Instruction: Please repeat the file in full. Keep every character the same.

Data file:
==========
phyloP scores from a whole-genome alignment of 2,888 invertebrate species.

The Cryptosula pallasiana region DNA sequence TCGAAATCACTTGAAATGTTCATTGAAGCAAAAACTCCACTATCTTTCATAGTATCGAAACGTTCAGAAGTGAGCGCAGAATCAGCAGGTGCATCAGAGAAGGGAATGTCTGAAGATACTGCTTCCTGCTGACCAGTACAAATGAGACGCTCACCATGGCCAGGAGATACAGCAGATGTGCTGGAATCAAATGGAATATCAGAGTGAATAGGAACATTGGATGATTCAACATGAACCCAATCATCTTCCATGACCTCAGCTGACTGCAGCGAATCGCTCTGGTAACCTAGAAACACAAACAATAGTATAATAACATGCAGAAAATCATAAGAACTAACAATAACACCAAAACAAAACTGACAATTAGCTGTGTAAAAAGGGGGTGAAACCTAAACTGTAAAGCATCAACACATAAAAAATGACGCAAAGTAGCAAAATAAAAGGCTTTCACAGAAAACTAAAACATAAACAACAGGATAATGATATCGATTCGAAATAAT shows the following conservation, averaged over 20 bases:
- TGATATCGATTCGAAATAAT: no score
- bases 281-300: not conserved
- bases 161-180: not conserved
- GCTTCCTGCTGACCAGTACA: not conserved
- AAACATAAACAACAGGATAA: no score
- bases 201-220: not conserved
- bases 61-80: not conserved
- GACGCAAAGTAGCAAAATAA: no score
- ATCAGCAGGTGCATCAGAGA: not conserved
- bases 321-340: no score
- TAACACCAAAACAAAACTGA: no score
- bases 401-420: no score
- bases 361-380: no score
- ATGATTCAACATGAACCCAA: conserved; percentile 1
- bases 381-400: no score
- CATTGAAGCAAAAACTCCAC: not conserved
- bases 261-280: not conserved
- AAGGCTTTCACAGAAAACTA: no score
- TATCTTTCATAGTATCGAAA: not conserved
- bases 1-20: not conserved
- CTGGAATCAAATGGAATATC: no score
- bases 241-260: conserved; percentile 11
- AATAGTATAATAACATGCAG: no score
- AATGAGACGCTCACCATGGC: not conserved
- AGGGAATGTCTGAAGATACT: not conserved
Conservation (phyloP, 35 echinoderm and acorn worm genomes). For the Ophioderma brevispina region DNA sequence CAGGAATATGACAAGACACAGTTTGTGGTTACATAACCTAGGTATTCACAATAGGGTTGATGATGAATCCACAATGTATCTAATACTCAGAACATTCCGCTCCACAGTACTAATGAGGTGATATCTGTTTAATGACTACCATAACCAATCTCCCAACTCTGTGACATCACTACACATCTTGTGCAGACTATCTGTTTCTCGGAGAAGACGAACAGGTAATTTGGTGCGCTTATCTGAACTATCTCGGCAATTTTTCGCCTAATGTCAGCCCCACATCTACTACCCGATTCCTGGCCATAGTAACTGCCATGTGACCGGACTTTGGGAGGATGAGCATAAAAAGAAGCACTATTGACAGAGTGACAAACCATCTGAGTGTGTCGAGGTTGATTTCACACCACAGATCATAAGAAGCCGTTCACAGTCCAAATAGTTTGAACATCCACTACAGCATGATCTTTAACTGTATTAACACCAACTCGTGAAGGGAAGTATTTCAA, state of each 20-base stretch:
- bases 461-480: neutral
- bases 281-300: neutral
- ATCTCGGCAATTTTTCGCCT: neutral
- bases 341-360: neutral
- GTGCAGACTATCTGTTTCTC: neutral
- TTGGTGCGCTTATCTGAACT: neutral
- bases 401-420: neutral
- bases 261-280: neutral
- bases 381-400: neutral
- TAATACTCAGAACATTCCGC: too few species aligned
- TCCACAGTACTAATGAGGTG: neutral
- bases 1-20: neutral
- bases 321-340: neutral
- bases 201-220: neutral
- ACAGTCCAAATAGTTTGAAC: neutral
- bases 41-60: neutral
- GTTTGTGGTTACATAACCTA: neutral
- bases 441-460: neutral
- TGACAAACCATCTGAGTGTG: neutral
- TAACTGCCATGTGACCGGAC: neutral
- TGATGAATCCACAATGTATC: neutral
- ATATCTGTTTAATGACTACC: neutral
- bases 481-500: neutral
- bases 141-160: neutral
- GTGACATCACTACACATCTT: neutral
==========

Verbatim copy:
phyloP scores from a whole-genome alignment of 2,888 invertebrate species.

The Cryptosula pallasiana region DNA sequence TCGAAATCACTTGAAATGTTCATTGAAGCAAAAACTCCACTATCTTTCATAGTATCGAAACGTTCAGAAGTGAGCGCAGAATCAGCAGGTGCATCAGAGAAGGGAATGTCTGAAGATACTGCTTCCTGCTGACCAGTACAAATGAGACGCTCACCATGGCCAGGAGATACAGCAGATGTGCTGGAATCAAATGGAATATCAGAGTGAATAGGAACATTGGATGATTCAACATGAACCCAATCATCTTCCATGACCTCAGCTGACTGCAGCGAATCGCTCTGGTAACCTAGAAACACAAACAATAGTATAATAACATGCAGAAAATCATAAGAACTAACAATAACACCAAAACAAAACTGACAATTAGCTGTGTAAAAAGGGGGTGAAACCTAAACTGTAAAGCATCAACACATAAAAAATGACGCAAAGTAGCAAAATAAAAGGCTTTCACAGAAAACTAAAACATAAACAACAGGATAATGATATCGATTCGAAATAAT shows the following conservation, averaged over 20 bases:
- TGATATCGATTCGAAATAAT: no score
- bases 281-300: not conserved
- bases 161-180: not conserved
- GCTTCCTGCTGACCAGTACA: not conserved
- AAACATAAACAACAGGATAA: no score
- bases 201-220: not conserved
- bases 61-80: not conserved
- GACGCAAAGTAGCAAAATAA: no score
- ATCAGCAGGTGCATCAGAGA: not conserved
- bases 321-340: no score
- TAACACCAAAACAAAACTGA: no score
- bases 401-420: no score
- bases 361-380: no score
- ATGATTCAACATGAACCCAA: conserved; percentile 1
- bases 381-400: no score
- CATTGAAGCAAAAACTCCAC: not conserved
- bases 261-280: not conserved
- AAGGCTTTCACAGAAAACTA: no score
- TATCTTTCATAGTATCGAAA: not conserved
- bases 1-20: not conserved
- CTGGAATCAAATGGAATATC: no score
- bases 241-260: conserved; percentile 11
- AATAGTATAATAACATGCAG: no score
- AATGAGACGCTCACCATGGC: not conserved
- AGGGAATGTCTGAAGATACT: not conserved
Conservation (phyloP, 35 echinoderm and acorn worm genomes). For the Ophioderma brevispina region DNA sequence CAGGAATATGACAAGACACAGTTTGTGGTTACATAACCTAGGTATTCACAATAGGGTTGATGATGAATCCACAATGTATCTAATACTCAGAACATTCCGCTCCACAGTACTAATGAGGTGATATCTGTTTAATGACTACCATAACCAATCTCCCAACTCTGTGACATCACTACACATCTTGTGCAGACTATCTGTTTCTCGGAGAAGACGAACAGGTAATTTGGTGCGCTTATCTGAACTATCTCGGCAATTTTTCGCCTAATGTCAGCCCCACATCTACTACCCGATTCCTGGCCATAGTAACTGCCATGTGACCGGACTTTGGGAGGATGAGCATAAAAAGAAGCACTATTGACAGAGTGACAAACCATCTGAGTGTGTCGAGGTTGATTTCACACCACAGATCATAAGAAGCCGTTCACAGTCCAAATAGTTTGAACATCCACTACAGCATGATCTTTAACTGTATTAACACCAACTCGTGAAGGGAAGTATTTCAA, state of each 20-base stretch:
- bases 461-480: neutral
- bases 281-300: neutral
- ATCTCGGCAATTTTTCGCCT: neutral
- bases 341-360: neutral
- GTGCAGACTATCTGTTTCTC: neutral
- TTGGTGCGCTTATCTGAACT: neutral
- bases 401-420: neutral
- bases 261-280: neutral
- bases 381-400: neutral
- TAATACTCAGAACATTCCGC: too few species aligned
- TCCACAGTACTAATGAGGTG: neutral
- bases 1-20: neutral
- bases 321-340: neutral
- bases 201-220: neutral
- ACAGTCCAAATAGTTTGAAC: neutral
- bases 41-60: neutral
- GTTTGTGGTTACATAACCTA: neutral
- bases 441-460: neutral
- TGACAAACCATCTGAGTGTG: neutral
- TAACTGCCATGTGACCGGAC: neutral
- TGATGAATCCACAATGTATC: neutral
- ATATCTGTTTAATGACTACC: neutral
- bases 481-500: neutral
- bases 141-160: neutral
- GTGACATCACTACACATCTT: neutral